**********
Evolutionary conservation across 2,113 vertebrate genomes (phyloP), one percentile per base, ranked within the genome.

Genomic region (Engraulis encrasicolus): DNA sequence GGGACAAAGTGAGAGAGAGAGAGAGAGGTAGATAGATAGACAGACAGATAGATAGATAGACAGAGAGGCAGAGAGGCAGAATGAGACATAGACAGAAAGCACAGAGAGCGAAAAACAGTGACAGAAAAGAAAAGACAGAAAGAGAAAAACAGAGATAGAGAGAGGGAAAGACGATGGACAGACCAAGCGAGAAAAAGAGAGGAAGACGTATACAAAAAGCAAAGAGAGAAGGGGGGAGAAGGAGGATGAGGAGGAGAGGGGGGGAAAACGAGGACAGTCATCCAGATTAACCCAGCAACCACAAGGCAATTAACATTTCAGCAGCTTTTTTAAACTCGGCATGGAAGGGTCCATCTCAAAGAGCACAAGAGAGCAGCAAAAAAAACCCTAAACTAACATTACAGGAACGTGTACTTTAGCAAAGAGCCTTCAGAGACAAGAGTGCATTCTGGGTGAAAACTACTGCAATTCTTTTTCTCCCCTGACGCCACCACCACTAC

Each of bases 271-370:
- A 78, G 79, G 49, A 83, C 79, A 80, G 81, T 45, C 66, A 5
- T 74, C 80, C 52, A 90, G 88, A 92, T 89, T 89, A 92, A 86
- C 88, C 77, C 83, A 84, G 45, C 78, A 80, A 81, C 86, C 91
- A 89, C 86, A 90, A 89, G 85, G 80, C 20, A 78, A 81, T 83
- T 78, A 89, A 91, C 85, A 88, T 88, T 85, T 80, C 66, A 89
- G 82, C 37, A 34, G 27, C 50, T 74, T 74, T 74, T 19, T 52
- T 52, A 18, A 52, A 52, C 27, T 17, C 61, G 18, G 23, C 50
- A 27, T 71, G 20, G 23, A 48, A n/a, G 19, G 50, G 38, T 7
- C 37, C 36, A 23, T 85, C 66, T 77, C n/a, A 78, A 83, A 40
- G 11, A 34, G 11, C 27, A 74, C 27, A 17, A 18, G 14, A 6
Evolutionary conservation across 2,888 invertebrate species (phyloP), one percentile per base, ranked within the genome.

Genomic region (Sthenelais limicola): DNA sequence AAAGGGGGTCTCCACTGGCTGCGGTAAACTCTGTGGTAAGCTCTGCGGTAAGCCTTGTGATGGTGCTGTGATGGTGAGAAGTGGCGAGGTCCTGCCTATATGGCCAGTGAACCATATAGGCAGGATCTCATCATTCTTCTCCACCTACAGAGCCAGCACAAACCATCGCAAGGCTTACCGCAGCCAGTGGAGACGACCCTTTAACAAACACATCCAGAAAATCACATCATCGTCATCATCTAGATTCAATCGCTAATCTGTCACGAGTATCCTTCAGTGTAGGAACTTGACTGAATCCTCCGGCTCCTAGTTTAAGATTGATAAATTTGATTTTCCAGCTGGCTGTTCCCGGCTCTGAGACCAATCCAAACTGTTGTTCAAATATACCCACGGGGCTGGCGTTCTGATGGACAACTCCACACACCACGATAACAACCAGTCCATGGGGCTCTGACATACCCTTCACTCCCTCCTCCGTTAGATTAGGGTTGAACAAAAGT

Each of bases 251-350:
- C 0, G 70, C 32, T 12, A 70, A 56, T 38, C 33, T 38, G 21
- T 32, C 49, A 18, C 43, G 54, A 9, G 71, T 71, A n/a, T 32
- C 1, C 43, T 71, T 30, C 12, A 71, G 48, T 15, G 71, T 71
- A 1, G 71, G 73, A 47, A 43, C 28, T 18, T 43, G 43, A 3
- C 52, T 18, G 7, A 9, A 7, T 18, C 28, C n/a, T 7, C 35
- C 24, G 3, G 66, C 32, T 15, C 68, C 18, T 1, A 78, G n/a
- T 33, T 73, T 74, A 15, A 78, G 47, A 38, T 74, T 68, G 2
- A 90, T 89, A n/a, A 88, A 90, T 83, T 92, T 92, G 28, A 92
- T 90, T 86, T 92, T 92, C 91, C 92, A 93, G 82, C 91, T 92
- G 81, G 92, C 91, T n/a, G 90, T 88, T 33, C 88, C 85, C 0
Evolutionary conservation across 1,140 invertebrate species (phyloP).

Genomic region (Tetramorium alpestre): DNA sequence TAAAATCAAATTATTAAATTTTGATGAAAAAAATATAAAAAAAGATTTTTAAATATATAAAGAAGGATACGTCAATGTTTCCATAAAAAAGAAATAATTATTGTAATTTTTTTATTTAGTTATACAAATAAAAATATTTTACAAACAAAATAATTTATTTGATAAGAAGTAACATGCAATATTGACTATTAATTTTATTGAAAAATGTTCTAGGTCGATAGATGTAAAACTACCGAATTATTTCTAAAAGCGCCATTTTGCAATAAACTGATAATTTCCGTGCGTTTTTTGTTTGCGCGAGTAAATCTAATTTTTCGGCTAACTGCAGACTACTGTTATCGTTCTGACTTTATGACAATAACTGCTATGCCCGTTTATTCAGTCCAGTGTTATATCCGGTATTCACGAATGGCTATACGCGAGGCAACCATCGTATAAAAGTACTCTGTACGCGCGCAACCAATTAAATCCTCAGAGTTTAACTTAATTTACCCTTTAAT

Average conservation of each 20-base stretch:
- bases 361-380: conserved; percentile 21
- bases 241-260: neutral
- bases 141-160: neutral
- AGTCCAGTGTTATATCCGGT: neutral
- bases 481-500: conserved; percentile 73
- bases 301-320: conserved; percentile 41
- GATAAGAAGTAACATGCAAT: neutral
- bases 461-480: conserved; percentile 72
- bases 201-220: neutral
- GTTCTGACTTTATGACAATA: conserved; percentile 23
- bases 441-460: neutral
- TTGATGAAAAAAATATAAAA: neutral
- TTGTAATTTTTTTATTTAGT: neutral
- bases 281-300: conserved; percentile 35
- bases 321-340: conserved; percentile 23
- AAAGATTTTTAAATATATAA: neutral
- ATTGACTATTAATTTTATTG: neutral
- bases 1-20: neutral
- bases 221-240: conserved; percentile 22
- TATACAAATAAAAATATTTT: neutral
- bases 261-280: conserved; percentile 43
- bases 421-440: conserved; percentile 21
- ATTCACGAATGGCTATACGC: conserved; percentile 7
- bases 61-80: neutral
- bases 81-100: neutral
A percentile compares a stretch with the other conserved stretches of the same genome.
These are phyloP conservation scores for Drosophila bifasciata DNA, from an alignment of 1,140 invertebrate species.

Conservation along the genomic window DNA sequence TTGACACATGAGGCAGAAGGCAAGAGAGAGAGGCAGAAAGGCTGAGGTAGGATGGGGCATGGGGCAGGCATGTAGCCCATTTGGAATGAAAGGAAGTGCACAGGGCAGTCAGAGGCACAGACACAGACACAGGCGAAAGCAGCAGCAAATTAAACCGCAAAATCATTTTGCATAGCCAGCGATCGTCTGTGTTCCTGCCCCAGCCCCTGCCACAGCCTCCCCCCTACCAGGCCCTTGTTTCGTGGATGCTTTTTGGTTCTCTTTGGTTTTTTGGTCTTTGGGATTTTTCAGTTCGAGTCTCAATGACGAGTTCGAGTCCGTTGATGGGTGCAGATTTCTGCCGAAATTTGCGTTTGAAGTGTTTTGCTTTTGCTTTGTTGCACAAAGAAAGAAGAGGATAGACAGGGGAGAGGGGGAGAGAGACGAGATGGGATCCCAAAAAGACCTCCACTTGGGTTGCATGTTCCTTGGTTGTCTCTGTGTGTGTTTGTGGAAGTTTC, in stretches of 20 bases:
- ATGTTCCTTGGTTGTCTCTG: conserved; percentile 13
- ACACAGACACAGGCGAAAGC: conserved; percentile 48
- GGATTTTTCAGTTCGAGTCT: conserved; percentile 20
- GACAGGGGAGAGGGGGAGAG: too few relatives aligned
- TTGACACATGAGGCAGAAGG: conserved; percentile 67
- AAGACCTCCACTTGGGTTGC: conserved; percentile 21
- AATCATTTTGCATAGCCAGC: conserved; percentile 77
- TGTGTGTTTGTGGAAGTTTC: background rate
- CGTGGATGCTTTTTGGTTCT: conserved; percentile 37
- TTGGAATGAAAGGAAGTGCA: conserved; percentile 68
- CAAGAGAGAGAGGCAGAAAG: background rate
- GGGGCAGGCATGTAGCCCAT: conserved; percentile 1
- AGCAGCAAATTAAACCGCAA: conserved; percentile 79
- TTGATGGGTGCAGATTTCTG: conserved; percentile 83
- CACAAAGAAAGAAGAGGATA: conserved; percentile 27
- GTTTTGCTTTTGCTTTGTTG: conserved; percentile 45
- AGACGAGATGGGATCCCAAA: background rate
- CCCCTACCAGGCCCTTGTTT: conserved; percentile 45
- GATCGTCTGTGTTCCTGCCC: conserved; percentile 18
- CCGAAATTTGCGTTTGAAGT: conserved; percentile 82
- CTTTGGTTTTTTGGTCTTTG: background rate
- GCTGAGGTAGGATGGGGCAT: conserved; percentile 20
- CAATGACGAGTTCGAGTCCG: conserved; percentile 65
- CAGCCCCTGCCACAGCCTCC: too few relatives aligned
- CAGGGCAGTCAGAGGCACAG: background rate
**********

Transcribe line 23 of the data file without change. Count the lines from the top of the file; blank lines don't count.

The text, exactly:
- T 33, T 73, T 74, A 15, A 78, G 47, A 38, T 74, T 68, G 2